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Business Planning For Manufacturers In A Post-Pandemic Economy

Aug 24, 2020
Posted by: Stearns Bank

No matter what any business plan looked like in January 2020, odds are good that reality has not met expectations.

Nationwide, manufacturers are facing increased market volatility, decreased profits and heightened concerns for employee safety due to the effects of COVID-19 on the economy and health of the country.

The need to re-evaluate and adapt the current plan is imperative to surviving 2020 and thriving in 2021 – and beyond.

Proactive Planning

In 2018, the United States Small Business Administration (SBA) reported that after the 2008 recession, recovery time for large businesses averaged four years while small businesses spent six years recovering on average.

The current recession, spurred by the effects of the pandemic, will also have a lasting economic impact on companies across all industries.

Here are four areas to refocus and adjust to carry the business through the post-COVID economy and subsequent recession:

1. Strategies and Scenarios. The prevailing thought for businesses is that the first ones to adapt were the most prepared for the economic fallout from the pandemic. While it’s likely you could not have predicted with accuracy the level of loss, a flexible business plan can allow the business to shift mindsets and adapt quickly. Innovators adapt early to suit the new environment.

Start by reviewing existing business plans and creating several new scenarios for various market and economic fluctuations. Shorten the historic data window when forecasting – year over year may not be as accurate as the past three months. Consider the strength of current suppliers, customers and investments that provide the foundation for any plan.

When determining Plans A, B, C, it will be important to re-evaluate often. It is also essential to communicate changes and updates with employees, suppliers and creditors.

2. Automation and Advancement. Focus on new technology for the production floor, as well as the office. Greater use of technology provides companies the flexibility needed to adapt and advance in times of uncertainty.

While larger businesses may have the ability to invest in new technologies such as automated production processes, the scale of the changes can overwhelm the budget. Smaller businesses may be able to update faster on a smaller scale.

Touchless technologies and automation are possible solutions that often don’t require reconfiguring the manufacturing floor. However, they can ensure cleaner workstations and enable physical distancing among workers, which have an immediate impact on getting back to work.

In the office, updated technology allows for automated bill paying, invoices and data analysis. Set up remote capabilities for meetings, computer maintenance or even machine assessments. Digital training gives employees the ability to take on additional roles and reduce interactions.

3. Costs and Cutbacks. Budgets post-COVID may look different. What once wasn’t identified as a priority might have become essential. Part of operating costs now include increased expenses for PPE (personal protection equipment), as well as additional cleaning and sanitizing supplies.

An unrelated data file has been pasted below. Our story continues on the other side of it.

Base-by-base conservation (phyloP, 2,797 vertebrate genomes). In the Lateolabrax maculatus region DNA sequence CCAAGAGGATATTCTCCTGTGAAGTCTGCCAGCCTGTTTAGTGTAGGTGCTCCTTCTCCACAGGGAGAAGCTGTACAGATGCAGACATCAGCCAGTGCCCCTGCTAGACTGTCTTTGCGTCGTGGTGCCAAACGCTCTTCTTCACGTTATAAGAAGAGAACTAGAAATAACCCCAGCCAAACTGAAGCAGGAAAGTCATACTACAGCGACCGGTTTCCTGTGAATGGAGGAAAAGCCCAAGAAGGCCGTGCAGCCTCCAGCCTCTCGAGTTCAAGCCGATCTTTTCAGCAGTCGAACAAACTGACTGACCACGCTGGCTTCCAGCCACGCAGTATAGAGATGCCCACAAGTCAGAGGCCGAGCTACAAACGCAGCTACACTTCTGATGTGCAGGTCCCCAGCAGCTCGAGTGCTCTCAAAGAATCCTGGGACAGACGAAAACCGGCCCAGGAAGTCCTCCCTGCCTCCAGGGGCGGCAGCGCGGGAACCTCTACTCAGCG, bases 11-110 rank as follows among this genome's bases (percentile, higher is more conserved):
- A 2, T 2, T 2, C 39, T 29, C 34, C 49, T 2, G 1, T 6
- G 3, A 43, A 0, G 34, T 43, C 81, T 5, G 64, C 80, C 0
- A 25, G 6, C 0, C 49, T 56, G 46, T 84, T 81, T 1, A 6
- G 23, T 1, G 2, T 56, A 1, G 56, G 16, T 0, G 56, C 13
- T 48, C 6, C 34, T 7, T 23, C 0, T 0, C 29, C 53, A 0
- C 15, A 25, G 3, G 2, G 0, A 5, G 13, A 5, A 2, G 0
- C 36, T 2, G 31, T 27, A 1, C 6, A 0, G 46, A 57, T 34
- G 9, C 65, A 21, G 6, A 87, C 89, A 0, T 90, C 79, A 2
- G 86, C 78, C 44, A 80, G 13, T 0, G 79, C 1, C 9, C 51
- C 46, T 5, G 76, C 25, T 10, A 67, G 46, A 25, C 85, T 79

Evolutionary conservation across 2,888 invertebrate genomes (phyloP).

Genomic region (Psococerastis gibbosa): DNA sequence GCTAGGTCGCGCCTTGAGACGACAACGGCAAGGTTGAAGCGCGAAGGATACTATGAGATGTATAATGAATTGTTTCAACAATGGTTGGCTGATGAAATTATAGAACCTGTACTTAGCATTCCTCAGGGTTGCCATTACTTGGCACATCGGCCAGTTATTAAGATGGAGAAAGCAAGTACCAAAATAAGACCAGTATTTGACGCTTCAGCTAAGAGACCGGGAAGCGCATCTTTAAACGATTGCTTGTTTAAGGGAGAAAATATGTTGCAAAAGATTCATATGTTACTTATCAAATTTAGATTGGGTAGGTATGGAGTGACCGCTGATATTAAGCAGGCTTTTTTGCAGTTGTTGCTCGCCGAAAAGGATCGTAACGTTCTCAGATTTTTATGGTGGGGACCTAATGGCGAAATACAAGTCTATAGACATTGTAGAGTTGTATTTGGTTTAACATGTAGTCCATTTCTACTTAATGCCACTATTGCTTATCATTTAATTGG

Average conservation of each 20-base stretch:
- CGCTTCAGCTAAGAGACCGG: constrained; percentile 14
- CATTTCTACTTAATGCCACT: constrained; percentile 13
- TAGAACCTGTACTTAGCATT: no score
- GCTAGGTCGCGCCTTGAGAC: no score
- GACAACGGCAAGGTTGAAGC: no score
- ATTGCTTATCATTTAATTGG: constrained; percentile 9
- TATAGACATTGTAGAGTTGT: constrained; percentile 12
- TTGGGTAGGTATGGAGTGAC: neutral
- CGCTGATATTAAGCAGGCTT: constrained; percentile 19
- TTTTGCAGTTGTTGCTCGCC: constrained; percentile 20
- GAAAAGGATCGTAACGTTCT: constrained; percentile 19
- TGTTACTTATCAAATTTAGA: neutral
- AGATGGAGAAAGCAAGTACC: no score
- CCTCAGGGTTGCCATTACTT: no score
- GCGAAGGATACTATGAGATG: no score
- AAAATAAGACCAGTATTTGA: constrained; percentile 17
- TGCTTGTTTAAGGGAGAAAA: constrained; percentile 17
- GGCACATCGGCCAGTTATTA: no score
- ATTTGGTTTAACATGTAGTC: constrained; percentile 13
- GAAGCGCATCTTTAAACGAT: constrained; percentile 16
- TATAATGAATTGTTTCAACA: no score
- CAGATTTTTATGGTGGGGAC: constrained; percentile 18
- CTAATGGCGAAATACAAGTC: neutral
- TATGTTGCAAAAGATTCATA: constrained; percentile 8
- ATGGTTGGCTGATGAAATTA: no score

Look at current expenses for areas to cut, even temporarily, to balance those increased expenses. The solid relationships built with suppliers may be beneficial when looking to decrease production costs. Evaluate materials inventory based on expected production levels. Production in some areas may have decreased due to current consumer demand.

Revisit the budget more often than pre-pandemic. Market conditions in a recession can be unstable. Based on the scenario planning done, re-evaluate the budget every six months, for example, to compare expenses and revenue. Budgets need to be flexible and agile to accommodate the uncertainty.

4. Safety and Security. Safety protocols are nothing new in the manufacturing industry. However, safety in 2020 has become more about the health of employees. The logistics of keeping employees healthy, as well as safe, involve following state, local and federal government guidelines for worker safety. Keep up to date with CDC recommendations.

OSHA recommends that any safety plan includes protocols for identification, isolation, and documentation of sick employees.

In addition, evaluate ventilation systems for any needed updates. Barriers and directional signage can control the flow of workers around the building.

Be proactive rather than reactive with clearly defined expectations for social distancing and proper hygiene. Provide sanitizing stations that include soap, water, and paper towels. Where employees tend to come together (entrances, exits), require proper PPE, hand sanitizer and temperature checks if feasible.

Shift Mindset To Keep Moving Forward

Manufacturers face a unique challenge in dealing with a post-pandemic economy. Production cannot be done remotely.

Business plans must include multiple scenarios that create flexibility to keep the business running and production moving regardless of economic fluctuations or health concerns. Leveraging technology and automating production processes can allow for gaps in staffing due to illness or decrease worker interaction when needed.

The health and safety of employees has shifted the focus in planning for the future like never before. Innovative thinking puts the business in a position to keep moving forward.

If you would like help with your business planning, don’t hesitate to reach out to one of our business banking specialists by clicking below.

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